Mike Dolan knows how it is to be an underdog. Dolan was a center and defensive guard for Gonzaga High School in Washington in the days when Gonzaga still tried to compete in the Metro Conference, against powers like St. John's De Matha and Carroll.
Now Dolan is the starting center for a Navy team that enters Saturday's televised contest at Seattle as a 10-point outsider against nationally ranked Washington. If the outlook is grim, well, that just gets Dolan's juices flowing faster.
"It's a challenge to go against somebody as big as Washington, 18th in the country and a real power," Dolan said. "It's an opportunity for us to show we can play with some of the top teams."
A center must create his own measures of achievement; recognition usually comes only from errors -- a botched snap, a holding penalty, a defender breezing by to make a key tackle. Dolan gets his satisfaction from a job well done, even if only he, the opposing nose guard and the two coaches are aware of it.
"When the play is called in the huddle, I know I have to do a certain thing and it's satisfying to do it right, to see a first down, or to watch a back going downfield and know he made it because I threw a block," Dolan said. "There's a good feeling after the game, especially if you win. Regardless, you're with your buddies; the offensive line works as a unit and sticks together."
Unfortunately for Dolan and Navy fans, the Mids' offensive line has come unglued in recent weeks. Six guards and tackles will miss the Washington game, forcing several adjustments that promise reduced efficiency.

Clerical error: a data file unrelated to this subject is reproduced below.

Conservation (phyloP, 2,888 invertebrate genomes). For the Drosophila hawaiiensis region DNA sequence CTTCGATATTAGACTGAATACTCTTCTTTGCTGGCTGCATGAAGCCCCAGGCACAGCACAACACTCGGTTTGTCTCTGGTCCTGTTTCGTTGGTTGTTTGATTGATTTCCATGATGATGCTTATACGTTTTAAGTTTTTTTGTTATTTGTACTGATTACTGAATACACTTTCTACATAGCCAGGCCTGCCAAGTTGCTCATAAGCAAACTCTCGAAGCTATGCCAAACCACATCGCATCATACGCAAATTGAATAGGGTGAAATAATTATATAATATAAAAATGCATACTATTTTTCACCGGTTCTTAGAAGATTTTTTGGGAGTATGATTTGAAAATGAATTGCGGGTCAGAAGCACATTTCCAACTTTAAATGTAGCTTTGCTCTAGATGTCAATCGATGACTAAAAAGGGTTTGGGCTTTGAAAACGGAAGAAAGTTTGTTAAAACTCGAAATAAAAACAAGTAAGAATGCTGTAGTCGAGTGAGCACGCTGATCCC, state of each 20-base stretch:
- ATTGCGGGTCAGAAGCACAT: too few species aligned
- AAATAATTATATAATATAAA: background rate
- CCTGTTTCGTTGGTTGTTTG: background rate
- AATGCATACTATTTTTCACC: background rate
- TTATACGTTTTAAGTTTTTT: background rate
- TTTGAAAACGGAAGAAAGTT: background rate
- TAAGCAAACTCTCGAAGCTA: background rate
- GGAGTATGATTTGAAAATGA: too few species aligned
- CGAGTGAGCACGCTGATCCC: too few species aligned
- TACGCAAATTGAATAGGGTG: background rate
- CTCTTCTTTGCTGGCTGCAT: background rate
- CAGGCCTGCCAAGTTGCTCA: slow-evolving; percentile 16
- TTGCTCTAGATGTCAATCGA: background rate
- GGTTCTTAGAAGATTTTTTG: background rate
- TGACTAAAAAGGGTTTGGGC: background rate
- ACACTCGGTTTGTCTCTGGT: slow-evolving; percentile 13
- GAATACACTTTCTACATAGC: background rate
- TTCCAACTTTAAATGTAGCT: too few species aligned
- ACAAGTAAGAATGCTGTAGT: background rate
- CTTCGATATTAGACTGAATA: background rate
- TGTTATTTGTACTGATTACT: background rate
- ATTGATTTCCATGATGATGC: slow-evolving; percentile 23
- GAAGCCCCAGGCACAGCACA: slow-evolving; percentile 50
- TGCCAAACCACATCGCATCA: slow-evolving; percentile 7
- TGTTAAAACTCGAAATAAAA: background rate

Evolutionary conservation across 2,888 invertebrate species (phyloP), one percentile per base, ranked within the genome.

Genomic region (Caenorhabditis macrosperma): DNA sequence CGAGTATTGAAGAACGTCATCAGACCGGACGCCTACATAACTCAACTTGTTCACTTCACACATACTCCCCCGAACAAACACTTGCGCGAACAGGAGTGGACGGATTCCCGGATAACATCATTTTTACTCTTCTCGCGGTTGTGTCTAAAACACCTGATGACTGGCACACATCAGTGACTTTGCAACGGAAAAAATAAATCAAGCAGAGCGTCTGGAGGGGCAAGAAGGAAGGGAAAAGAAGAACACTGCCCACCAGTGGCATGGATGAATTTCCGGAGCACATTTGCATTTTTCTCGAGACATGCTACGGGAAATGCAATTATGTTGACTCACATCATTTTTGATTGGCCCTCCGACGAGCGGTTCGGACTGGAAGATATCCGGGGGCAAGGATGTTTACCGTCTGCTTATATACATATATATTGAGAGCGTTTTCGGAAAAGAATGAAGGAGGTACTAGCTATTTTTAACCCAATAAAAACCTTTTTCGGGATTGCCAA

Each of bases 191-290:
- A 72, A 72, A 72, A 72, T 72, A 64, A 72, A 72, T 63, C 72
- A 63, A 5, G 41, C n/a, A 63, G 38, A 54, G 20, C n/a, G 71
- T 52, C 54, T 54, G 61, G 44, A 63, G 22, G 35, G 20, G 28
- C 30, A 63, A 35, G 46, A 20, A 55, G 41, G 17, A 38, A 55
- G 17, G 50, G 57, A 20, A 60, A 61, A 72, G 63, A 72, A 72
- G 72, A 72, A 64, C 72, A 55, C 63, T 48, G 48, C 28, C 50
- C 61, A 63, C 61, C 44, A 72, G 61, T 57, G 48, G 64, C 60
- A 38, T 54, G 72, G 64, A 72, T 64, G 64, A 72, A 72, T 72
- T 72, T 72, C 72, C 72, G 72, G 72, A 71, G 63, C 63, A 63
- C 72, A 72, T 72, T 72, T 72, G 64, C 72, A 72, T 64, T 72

Dolan knows all about injuries. He needed knee surgery in the spring of 1978, prior to his sophmore season, and was not fit to play until the Holiday Bowl, when he made a brief appearance against Brigham Young. He saw enough action behind Rick Bott last year to earn a letter, then was felled in the spring by an injury to his other knee. At no time did he consider quitting football.
"It's frustrating when you think you're getting somewhere, then kaboom -- you're back on the ground floor," Dolan said. "You need incentive to get back where you were.
"The first time I was a freshman, I was young and I knew I had plenty of time to come back. This past spring, I felt I had come too far to chuck it in."
Saturday on their TV screens millions of persons will watch Dolan, the guy who refused to quit, who kept struggling against adversity. If he's lucky, none of them, other than friends and relatives, will pay him any notice. l